Welcome to the first roundup of 2014! This week I'll be reviewing some albums that I listened to over the last month and a half, as well as the first releases from this year that I'm super excited about. At the beginning of the year, there is always a level of intrigue as to what the musical landscape will be in the coming months. As is usual for the winter, the year is starting off with eerie folkish releases, which always seem to match the weather in a perfect way. Enjoy.
Ed Harcourt - Time of Dust: Releasing this week is the eighth studio album from the East Sussex singer songwriter. I was initially exposed to Harcourt's haunting style with his suburb 2000 debut EP, Maplewood and have followed his career sporadically ever since. After several albums that left me on the fence, this short album has really impressed me. It opens with the beautiful "Come Into My Dreamland," a Tom Waits piece of gloom folk. From there, it is populated with sad and beautiful songs, with nice piano work that livens up the bleak spirit. A solid release to start the year.
The Mars Volta - B-Sides: Sometime last summer, this 15 track bootleg surfaced online. Despite the title, these are not B-Sides. According to posts by Cedric Bixler-Zavala (singer), at least some of these are tracks that were apparently intended for an upcoming album before the band disbanded last year. A lot of it is composed of spanning instrumental pieces that feel like Omar Rodriguez-Lopez's solo work, while others feel like more developed songs. Though it's still sad to see them go, it's nice that we were left with this glimpse into what might have been.
Nick Drake - Five Leaves Left: For my birthday last week, I made a trip to the record store and picked up a few of my favorite albums on vinyl, including Nick Drake's 1969 debut masterpiece. Though I've had this on CD for 15 years, it's fragile beauty sounded fresh and immediate coming through the speakers from the 180 gram pressing. The stories within the songs are amazing, expressing insight far beyond the 21 years of age that he was when recording this record. One of the most haunting verses comes in "River Man" when he sings "Betty prayed today, for the sky to blow away, or maybe stay, she wasn't sure." The imagery in his music is unequalled.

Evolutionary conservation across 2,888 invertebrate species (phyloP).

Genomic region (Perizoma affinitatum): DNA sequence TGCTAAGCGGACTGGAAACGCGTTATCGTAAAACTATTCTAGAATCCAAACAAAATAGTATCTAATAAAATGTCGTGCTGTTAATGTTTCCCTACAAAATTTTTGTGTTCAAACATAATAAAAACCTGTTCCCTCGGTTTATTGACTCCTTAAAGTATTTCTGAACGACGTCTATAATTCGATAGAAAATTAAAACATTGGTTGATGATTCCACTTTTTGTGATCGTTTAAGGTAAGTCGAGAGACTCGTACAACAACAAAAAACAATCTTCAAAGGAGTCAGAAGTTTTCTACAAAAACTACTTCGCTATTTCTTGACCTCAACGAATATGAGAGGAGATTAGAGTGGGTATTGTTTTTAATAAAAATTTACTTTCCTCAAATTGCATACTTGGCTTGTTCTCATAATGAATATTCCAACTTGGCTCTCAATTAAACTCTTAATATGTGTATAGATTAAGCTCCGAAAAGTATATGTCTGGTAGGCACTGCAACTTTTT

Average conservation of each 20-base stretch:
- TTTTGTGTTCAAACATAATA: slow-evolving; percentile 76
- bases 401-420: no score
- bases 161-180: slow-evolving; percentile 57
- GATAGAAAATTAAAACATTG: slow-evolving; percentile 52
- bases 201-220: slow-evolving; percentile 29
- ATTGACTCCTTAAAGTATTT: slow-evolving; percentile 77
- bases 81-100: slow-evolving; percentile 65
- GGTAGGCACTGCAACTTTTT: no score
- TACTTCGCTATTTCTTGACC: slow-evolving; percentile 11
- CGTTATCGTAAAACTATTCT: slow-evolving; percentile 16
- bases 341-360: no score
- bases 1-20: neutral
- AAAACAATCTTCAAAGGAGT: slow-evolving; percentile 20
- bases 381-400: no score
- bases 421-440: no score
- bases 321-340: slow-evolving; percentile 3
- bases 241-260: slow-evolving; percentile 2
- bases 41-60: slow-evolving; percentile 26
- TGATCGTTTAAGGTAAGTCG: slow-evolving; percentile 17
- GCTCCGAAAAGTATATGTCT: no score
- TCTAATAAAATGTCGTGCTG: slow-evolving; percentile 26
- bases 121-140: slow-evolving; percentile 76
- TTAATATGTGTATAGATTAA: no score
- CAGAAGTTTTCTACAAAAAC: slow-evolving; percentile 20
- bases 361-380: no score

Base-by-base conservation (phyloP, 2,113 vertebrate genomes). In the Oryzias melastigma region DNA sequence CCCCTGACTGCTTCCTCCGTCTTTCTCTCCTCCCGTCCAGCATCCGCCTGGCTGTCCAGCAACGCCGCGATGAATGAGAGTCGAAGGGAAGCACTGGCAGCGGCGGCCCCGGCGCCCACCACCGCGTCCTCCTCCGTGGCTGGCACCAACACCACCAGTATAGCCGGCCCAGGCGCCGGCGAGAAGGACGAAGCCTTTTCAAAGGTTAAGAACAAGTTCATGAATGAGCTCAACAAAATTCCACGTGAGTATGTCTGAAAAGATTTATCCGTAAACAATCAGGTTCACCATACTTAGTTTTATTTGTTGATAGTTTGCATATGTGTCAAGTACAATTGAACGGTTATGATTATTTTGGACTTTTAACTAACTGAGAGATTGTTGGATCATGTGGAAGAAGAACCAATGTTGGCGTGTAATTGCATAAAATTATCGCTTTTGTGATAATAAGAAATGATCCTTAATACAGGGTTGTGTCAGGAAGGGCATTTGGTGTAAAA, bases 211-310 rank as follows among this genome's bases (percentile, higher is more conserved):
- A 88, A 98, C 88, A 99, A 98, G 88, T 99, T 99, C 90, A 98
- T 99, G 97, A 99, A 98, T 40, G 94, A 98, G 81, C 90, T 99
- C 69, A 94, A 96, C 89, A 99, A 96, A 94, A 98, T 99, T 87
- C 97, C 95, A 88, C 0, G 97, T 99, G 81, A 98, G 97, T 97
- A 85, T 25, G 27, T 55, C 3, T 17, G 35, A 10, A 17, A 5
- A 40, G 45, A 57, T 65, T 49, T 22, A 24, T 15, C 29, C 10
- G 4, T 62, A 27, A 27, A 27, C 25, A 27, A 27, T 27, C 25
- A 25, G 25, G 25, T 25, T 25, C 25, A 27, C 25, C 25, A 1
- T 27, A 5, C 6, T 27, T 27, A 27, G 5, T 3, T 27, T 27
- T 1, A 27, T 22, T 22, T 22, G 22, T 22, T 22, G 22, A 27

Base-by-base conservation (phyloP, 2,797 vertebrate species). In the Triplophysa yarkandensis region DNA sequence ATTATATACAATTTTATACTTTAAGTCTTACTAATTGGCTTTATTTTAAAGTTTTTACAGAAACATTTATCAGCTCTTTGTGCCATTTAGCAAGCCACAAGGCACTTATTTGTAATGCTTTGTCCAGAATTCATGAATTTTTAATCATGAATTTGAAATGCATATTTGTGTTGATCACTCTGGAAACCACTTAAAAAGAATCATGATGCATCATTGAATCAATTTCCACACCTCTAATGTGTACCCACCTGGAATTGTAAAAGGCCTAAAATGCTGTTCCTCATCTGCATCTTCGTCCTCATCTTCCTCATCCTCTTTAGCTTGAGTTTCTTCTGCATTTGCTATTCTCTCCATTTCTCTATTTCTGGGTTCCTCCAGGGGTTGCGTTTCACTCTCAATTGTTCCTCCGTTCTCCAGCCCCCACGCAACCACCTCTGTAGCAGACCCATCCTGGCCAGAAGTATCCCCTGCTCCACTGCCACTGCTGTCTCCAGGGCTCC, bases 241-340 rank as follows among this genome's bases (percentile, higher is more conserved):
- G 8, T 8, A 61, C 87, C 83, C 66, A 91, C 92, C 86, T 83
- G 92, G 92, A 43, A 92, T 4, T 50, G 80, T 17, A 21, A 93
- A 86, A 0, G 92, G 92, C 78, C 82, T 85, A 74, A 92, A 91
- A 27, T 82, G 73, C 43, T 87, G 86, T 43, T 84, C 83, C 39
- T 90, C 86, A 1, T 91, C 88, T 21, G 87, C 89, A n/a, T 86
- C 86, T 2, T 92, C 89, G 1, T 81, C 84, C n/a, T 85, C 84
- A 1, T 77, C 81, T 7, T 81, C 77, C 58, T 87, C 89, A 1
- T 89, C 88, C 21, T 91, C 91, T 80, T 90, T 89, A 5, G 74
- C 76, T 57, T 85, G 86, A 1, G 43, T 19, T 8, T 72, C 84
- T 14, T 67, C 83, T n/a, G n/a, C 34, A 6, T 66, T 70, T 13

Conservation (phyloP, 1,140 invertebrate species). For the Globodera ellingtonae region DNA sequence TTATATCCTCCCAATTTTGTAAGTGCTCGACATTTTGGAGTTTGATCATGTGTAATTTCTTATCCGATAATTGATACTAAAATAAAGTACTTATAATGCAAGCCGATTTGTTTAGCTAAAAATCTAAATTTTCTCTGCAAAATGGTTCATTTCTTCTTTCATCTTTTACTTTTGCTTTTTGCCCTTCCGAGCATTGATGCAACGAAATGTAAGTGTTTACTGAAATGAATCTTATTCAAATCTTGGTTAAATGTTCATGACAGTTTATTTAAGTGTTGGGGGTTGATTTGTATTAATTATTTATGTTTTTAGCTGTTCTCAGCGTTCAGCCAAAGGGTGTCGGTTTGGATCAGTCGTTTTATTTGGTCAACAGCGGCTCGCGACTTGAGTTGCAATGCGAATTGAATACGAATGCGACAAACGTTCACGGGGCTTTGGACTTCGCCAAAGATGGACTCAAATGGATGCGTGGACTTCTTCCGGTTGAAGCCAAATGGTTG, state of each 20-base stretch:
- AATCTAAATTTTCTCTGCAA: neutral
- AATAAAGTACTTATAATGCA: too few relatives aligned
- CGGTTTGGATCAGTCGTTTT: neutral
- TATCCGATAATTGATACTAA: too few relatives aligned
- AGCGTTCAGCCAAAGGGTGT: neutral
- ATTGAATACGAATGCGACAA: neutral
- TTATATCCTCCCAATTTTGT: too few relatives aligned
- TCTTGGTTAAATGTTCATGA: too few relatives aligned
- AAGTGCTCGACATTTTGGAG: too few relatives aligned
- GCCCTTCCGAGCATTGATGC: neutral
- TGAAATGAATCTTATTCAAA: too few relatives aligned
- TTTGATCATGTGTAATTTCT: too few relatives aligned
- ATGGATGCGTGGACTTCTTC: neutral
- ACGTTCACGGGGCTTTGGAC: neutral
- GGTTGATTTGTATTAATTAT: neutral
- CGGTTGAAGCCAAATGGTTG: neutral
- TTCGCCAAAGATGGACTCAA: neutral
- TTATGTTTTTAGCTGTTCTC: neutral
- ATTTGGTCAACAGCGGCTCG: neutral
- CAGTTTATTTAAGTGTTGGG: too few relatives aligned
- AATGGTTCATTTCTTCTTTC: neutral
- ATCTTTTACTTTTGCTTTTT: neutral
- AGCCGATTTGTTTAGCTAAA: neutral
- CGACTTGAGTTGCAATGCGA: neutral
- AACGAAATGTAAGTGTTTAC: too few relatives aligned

The Warlocks - Skull Worship: The L.A. psychedelic rock band's sixth album came out in the end of November, their first release in four years and best since 2007's Heavy Deavy Skull Lover. This album takes a stoner feel, even more so than previous albums. The mellow drone influences create wonderful soundscapes and the slow drawl lyrics make the entire thing feel like a strange dream. Truly one of the best albums I heard in the mad rush to wrap up the last year. "It's a Hard Fall" is my favorite track.
Thee Silver Mt. Zion Memorial Orchestra - Fuck Off Get Free We Pour Light On Everything: The seventh album from the Montreal post rock band is the follow-up to 2010's Kollaps Tradixionales, and the first 2014 release that I listened to. It has the grand scope I've come to expect from them and reminds me of the more introspective parts of Arcade Fire's The Suburbs. I only wish Reflektor was anywhere near this good. "What We Love Was Not Enough" is a brilliant song on a wonderful album.
Nacho Picasso - Trances with Wolves: Starting on the first of the year, the Seattle rapper began offering his new EP on his bandcamp page for a name-your-own-price download. In my opinion, he's the greatest current rapper around who solidified his presence with two albums with Blue Sky Black Death. The beats are still strong even without BSBD's touch, and Nacho's flow is as impressive as ever. "Red Ridinghood" is one of his finest moments and highlights the darkness that he has grown to do so well. A fun album, even if not completely essential.